I took a sip of my lemonade. The lemonade was pink, with bubbles that went up my nose. William swirled his soup around, but didn’t lift the spoon up to his mouth. It rattled against the side of his bowl. All the time, he kept talking to the people who weren’t there. I chopped my chicken into little pieces. Mummy was too busy talking to eat much of her food.
“The Galvins are always asking for you.”
The Galvins were Nicola’s parents. Mummy always told them William was away playing at concerts.
“And the O’Reillys. You played so beautifully at their garden party. They have a new conservatory now. Andrea’s at university and Michael is planning to join the army. You used to play such games with him, didn’t you?”
William stared at Mummy. His eyes were round.
“You don’t remember? Oh, never mind. It was a long time ago now.”
The waiter opened the window. Mummy was right. The garden was full of noise. People were talking and laughing. And there were violins. William sat up straighter. He started to shiver, even though it was hot outside. William didn’t have a violin any more. He smashed it one night. I heard it in my sleep. When I ran to the window, it was half bright outside, so I was able to see the wood splintered all over the patio.
The chicken made me thirsty. I put my hand out towards my glass. William put his hand out at the same time. It bumped off my elbow. The glass fell out of my hand. The lemonade flew out of the glass and made a pink puddle on my dress.
“Look what you did,” I shouted at William.
“I didn’t mean…I don’t know.”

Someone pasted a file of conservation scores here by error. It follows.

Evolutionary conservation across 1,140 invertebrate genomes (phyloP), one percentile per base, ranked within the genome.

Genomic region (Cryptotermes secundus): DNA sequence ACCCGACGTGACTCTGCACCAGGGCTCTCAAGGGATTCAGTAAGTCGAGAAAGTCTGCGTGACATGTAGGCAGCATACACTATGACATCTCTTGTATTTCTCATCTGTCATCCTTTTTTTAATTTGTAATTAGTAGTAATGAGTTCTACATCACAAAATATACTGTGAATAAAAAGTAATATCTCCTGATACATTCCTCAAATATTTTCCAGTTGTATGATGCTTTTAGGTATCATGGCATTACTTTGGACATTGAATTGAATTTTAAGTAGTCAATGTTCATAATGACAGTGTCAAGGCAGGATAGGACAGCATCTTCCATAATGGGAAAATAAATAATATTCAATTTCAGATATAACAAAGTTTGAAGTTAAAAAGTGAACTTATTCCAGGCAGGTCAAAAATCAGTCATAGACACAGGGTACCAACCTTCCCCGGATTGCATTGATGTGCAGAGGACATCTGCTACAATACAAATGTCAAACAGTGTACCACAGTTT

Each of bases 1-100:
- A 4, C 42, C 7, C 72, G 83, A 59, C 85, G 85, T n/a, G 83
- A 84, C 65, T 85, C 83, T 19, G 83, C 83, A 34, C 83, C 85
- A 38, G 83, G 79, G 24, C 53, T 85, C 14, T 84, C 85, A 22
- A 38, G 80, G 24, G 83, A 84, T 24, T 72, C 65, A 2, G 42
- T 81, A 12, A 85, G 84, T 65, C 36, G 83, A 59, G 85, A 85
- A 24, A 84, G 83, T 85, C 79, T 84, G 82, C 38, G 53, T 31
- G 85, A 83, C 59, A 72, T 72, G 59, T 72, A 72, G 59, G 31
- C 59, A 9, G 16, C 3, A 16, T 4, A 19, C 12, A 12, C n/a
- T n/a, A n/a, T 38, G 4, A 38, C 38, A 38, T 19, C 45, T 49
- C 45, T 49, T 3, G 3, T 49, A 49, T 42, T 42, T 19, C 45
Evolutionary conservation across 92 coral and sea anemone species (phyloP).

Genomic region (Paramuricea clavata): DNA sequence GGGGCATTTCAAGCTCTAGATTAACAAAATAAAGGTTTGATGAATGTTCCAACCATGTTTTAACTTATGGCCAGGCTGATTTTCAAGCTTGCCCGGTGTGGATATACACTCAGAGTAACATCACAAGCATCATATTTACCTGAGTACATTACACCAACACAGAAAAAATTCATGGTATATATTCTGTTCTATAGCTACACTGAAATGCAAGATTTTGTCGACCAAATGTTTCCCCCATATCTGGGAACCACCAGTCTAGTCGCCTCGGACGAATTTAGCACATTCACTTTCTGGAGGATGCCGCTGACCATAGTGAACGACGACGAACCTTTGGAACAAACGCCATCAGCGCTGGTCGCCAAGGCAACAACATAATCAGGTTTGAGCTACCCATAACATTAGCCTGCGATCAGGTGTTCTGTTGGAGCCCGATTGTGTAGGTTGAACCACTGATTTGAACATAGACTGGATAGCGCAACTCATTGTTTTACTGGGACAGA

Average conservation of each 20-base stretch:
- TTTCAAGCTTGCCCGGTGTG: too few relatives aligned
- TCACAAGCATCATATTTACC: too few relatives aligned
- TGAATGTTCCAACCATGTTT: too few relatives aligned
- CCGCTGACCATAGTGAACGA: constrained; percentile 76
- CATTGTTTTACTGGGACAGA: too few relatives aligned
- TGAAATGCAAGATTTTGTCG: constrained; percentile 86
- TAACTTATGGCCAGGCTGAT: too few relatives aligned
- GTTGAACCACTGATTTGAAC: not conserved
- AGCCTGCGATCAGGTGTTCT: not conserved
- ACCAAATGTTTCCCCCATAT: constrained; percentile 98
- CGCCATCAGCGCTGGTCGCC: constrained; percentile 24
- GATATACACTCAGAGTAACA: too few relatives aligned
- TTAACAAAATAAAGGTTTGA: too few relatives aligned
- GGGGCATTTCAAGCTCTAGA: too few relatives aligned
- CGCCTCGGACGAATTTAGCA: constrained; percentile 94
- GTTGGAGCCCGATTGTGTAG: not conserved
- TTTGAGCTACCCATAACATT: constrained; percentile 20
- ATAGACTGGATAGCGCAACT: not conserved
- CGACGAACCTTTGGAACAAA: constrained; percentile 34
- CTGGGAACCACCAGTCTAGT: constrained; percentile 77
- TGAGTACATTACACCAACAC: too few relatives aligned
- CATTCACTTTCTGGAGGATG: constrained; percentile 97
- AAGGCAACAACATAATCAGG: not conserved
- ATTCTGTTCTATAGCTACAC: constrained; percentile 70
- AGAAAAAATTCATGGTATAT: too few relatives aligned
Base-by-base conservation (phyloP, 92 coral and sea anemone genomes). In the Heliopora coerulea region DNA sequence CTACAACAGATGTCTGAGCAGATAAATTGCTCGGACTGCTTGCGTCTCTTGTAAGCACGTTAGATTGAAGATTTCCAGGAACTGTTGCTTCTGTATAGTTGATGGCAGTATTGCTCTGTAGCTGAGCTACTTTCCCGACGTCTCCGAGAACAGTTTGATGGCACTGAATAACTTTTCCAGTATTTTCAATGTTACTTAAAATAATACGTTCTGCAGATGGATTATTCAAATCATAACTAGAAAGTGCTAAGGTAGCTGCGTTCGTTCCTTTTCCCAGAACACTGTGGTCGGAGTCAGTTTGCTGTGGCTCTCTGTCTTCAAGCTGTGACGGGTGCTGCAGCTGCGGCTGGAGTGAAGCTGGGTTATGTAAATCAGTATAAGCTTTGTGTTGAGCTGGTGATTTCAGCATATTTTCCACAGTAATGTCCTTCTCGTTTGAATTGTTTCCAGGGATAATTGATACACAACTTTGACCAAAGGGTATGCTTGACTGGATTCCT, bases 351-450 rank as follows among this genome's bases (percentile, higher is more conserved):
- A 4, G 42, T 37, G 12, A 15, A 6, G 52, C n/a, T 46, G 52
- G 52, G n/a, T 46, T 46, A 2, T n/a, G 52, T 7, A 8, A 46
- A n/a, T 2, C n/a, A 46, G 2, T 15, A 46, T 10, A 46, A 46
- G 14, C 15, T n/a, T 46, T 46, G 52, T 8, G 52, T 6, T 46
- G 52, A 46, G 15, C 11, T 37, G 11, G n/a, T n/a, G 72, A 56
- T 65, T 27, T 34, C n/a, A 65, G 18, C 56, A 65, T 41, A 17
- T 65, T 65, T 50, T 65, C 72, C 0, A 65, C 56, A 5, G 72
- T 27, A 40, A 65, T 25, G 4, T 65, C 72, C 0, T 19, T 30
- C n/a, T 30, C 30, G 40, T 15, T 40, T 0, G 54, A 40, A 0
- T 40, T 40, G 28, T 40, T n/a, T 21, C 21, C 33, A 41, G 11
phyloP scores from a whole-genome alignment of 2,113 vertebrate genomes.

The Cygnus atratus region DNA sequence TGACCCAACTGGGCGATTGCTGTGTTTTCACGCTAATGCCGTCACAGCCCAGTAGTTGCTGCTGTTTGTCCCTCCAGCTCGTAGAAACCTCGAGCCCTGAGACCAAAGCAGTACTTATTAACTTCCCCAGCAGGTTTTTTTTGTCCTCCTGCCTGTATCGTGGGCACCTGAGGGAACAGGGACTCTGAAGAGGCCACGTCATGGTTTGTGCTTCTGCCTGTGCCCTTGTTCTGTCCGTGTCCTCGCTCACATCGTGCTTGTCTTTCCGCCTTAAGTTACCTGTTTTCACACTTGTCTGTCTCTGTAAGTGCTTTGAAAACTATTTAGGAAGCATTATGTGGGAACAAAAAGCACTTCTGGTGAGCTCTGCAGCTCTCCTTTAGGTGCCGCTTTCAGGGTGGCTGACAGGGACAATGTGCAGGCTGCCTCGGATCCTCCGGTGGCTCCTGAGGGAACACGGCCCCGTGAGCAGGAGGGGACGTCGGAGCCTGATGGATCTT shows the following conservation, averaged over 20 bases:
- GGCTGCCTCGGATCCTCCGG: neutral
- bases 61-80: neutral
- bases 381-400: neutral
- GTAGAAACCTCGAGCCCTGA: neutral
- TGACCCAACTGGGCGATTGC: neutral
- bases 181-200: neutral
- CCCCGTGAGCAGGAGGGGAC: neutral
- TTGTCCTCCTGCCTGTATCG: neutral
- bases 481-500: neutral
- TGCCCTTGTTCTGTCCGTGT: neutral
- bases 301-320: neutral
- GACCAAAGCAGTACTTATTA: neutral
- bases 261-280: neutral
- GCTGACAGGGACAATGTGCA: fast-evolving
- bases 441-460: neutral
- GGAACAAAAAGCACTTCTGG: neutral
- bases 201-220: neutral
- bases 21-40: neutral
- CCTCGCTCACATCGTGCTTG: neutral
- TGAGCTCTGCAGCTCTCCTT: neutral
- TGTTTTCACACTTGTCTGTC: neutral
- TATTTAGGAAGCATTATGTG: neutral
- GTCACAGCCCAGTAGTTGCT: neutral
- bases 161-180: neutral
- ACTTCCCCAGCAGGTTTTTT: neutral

“You spoil everything. I hate you.”
William stood up so fast, his chair fell over. But he didn’t pick it up. He walked away. I waited for him to turn around, but he didn’t. He just kept going, taking little rushing stops, like he was walking on hot sand. We stayed sitting in our chairs and watched him go. I tried to dry the puddle with my napkin.
“Aren’t you going after him, Brendan?” said Mummy.
“But sure, I’ve to get the…”
“Don’t worry about it. Let me sort it out. We’ll wait for you at the car.”
“Mummy, I need to clean my dress.”
“Not now, Abigail.”
Mummy hated it when my clothes got dirty.
On the way out, I told Mummy I needed to go to the toilet.
“Fine. I’ll wait for you outside. Don’t dawdle.”
I knew where the toilets were. They were in the hall beside the dining room. There were black and white diamonds on the floor. I hopscotched across them. The door of the men’s toilets was open. There was a person crouched on the floor. It was William. Daddy was standing over him.
“Are you all right?” Daddy said.
William’s lips were moving again. This time, sounds came out of them, louder and louder. The words all ran into each other, like prayers at Mass. Daddy looked frightened. I never saw him frightened before. Not even when the bull charged at him.
“Will we bring you back, to, y’know?”
William didn’t answer, but he stopped making the sounds. Daddy reached down, put his hands under William’s armpits and lifted him up. William lifted me up when he came home from violin school. He twirled me around on his shoulders, so I could see the world. When William and Daddy walked out of the bathroom, I saw that they were the same size.
On the way home, my eyes kept opening and closing. I stretched myself out on the seat. There was a big stain on the front of my dress. But it didn’t matter any more.